Lord, Keep us Steadfast in Thy Word - Hymn of Martin Luther

“Rome boasts that she never changes; the Turk has not improved, new and diverse enemies have risen round about us, so that there are numerous occasions when sincere Christians, realizing their environment, can enter with appreciation into the singing of this old Luther hymn, recognizing that though some conditions vary, the real dangers are the same, and the need of every influence and protection and guidance of the Triune God prayed for in this remarkable Luther hymn is needed today and every day that the Christian lives.

This hymn is found in all good Lutheran hymn books; it is included in the new “Common Service Book with Hymnal” for all English-speaking Lutherans; it is a universal favorite in German churches. Written primarily for the children to sing, it has become a general favorite of devout, believing Christians who find it a most expressive prayer, breathing their innermost feelings as to the necessity of the restraints which only God can throw around the enemies of truth and the protection which only God can give to all Christians. It is, therefore, a prayer for continuance in the word as a safe tower of defense.1


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Lyrics Lord, Keep us Steadfast in Thy Word by Martin Luther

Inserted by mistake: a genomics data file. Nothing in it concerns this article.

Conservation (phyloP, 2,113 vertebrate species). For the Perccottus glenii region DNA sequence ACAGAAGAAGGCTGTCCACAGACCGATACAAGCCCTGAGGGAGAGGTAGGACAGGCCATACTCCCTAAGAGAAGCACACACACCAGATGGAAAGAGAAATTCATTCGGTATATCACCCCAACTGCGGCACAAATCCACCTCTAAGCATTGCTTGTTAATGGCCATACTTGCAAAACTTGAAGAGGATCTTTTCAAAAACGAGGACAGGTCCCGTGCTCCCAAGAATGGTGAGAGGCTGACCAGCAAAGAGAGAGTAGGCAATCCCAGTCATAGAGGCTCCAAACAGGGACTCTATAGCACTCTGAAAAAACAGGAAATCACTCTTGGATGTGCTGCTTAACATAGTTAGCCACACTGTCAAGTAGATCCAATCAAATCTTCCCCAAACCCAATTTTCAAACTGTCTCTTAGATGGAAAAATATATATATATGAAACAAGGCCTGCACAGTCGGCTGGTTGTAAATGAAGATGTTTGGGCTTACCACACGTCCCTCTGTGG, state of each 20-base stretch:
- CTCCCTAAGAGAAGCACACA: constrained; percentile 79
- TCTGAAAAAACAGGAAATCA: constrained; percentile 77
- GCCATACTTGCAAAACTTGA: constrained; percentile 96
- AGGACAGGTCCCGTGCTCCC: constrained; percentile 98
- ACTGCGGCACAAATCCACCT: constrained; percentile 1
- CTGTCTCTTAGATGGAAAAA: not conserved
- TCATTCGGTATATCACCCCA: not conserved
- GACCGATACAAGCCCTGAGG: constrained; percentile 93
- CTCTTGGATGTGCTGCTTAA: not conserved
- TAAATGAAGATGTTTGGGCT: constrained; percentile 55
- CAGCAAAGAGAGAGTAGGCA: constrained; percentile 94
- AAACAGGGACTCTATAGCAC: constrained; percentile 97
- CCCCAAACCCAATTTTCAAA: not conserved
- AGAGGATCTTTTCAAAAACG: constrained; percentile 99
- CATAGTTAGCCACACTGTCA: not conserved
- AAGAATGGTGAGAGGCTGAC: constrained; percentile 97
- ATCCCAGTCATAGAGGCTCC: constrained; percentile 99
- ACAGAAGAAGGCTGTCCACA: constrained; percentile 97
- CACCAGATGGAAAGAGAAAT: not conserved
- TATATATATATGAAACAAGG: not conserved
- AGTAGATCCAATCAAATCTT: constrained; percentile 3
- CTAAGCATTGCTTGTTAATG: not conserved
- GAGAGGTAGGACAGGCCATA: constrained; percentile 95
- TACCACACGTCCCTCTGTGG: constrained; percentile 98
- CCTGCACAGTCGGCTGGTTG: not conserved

by Martin Luther, 1483-1546

1. Lord, keep us steadfast in Thy Word;
Curb those who fain by craft and sword
Would wrest the Kingdom from Thy Son
And set at naught all He hath done.
2. Lord Jesus Christ, Thy power make known,
For Thou art Lord of lords alone;
Defend Thy Christendom that we
May evermore sing praise to Thee.
3. O Comforter of priceless worth.
Send peace and unity on earth.
Support us in our final strife
And lead us out of death to life.
Hymn 261
The Lutheran Hymnal
Text: John 8: 31
Author: Martin Luther, 1541
Translated by: Catherine Winkworth, 1863
Titled: “Erhalt uns, Herr, bei deinem Wort”
Tune: “Erhalt uns, Herr”
1st Published in: Geistliche Lieder
Town: Wittenberg, 1543
  1. William Lee Hunton. Stories of the Origins, Authorship, and Use of Hymns we Love. Philadelphia: General Council Publishing House, 1917. Lutheran Library Edition forthcoming in 2018↩︎

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